When I look back in time, I can’t believe how the roles of women have changed during my lifetime. In the early 60’s, when I was born, women were supposed to be homemakers. Some women received good educations, in order to become teachers, nurses, or secretaries, but even then a job was something they would only do until they found husbands and started families. These career options were acceptable because women would be supervised by men. The church I was raised in preached that women were never supposed to be placed in positions of authority over men, because that would be contrary to the roles ordained by God in the Garden of Eden. A great deal of my extended family still belongs to that church, and they still hold these beliefs sacred, but I won’t get into my opinions of that in this posting!
Anyway, my Dad and Mom left that church when I was a young teenager, and joined a new one from a different Lutheran Synod. Women could vote in the elections held in this church, and that just seemed right to me. I always thought of girls and boys being equal, perhaps because of my mother and four sisters, who always made sure that I clearly understood this basic fact. Then there were strong female teachers in Velva who I felt were as capable as any man I knew. They were intelligent, organized, and possessed great interpersonal skills: I thought they could do anything! There were also many exceptional girls in my class at school. Some were more intelligent than me, some were more athletic than me, and most were way more articulate than I would ever hope to be! I guess these influences in my life convinced me that there was absolutely nothing that couldn’t be done by a woman, and I didn’t have a problem with that.
There was also a television show that aired during these impressionable years that affected my opinions of women in the work place in a positive way. “The Mary Tyler Moore Show” ran from 1970 until 1977, and it did more than open my eyes, it opened America’s eyes. “Mary Richards” was a young, single, career minded Minnesota woman who was self sufficient and not looking for a man to support her. She worked in a nontraditional job at a television station dominated by men who at first believed she wasn’t capable of doing a “man’s job.” She later proved herself capable, and eventually earned the respect of many of her coworkers, although some continued to discount her simply because she was a woman. I had always believed women to be equal to me, but “The Mary Tyler Moore Show” presented this equality in more substantial ways than I had ever imagined possible. “Mary Richards” had become the “ideal woman” in my mind, but I wouldn’t realize it until 7 years later!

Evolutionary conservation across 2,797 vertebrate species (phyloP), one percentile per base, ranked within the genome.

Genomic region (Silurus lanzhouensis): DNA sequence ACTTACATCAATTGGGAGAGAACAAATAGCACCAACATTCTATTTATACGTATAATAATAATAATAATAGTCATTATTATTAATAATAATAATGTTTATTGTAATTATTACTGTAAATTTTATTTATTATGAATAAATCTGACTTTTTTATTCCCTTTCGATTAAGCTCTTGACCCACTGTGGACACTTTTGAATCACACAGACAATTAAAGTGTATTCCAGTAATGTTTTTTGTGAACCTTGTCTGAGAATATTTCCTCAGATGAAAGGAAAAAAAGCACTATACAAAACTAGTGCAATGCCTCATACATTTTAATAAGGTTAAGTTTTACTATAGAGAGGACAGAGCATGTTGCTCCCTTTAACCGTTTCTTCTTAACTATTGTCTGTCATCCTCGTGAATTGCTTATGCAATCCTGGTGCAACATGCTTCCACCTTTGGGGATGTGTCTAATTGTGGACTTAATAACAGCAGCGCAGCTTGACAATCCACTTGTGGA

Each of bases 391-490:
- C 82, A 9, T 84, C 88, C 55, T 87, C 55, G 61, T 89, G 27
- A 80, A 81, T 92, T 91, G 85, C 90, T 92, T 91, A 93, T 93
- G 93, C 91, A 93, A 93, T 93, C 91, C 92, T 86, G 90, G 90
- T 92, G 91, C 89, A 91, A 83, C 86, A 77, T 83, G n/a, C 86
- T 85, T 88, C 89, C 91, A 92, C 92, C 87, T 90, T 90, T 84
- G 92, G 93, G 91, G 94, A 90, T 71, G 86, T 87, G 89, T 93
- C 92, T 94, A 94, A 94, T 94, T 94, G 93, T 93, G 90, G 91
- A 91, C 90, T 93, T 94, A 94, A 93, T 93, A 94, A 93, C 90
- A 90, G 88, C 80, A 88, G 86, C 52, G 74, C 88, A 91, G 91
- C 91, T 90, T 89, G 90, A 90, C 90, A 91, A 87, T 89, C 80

While in college, I met many career minded girls. I know that many of these went on to establish themselves in their respective fields, and that some, no doubt, have reached the top. At the time, though, all of us students, both male and female alike, were mostly unsure about our futures. Some boasted of their inevitable, impending success, but for the most part, we didn’t know where we would eventually end up, if anywhere. I was surrounded by many potential “Mary’s” but the problem was that none of them were “Mary” yet.
Then I met her, the girl of my dreams, but her name was Sue, not “Mary.” Sue had already completed college, and was employed by the new Fargo television station, KVNJ, as a writer. She was a confident, capable, Minnesota girl working in a man’s job, surrounded by men, and she absolutely loved it. While I was growing up, most women I knew who held jobs outside the home hated having to work, and complained about it, but Sue was enthusiastic about her job and simply beamed whenever she talked about it.
Sue invited me to visit her at work quite soon after we had started dating. When I arrived, the receptionist called back to Sue’s desk and announced that she had a visitor. Sue was the ultimate professional as she showed me around the station and introduced me to her coworkers. It was during this time that I realized Sue had already gained the respect of those working with her and this fact convinced me that she was indeed very special.
A few days after I visited the TV station, Valentine’s Day came along. I don’t remember what I got for Sue, but she got me a shirt and tie. I went into the bathroom and put it on. Her roommate arrived soon after and snapped the first picture of us as a couple. Later that evening, Sue told me that she believed in me. She said she was confident I would be successful in whatever I chose to do when I finished school. It was at this moment that I knew I had found my “Mary Richards,” and that I was in love with her!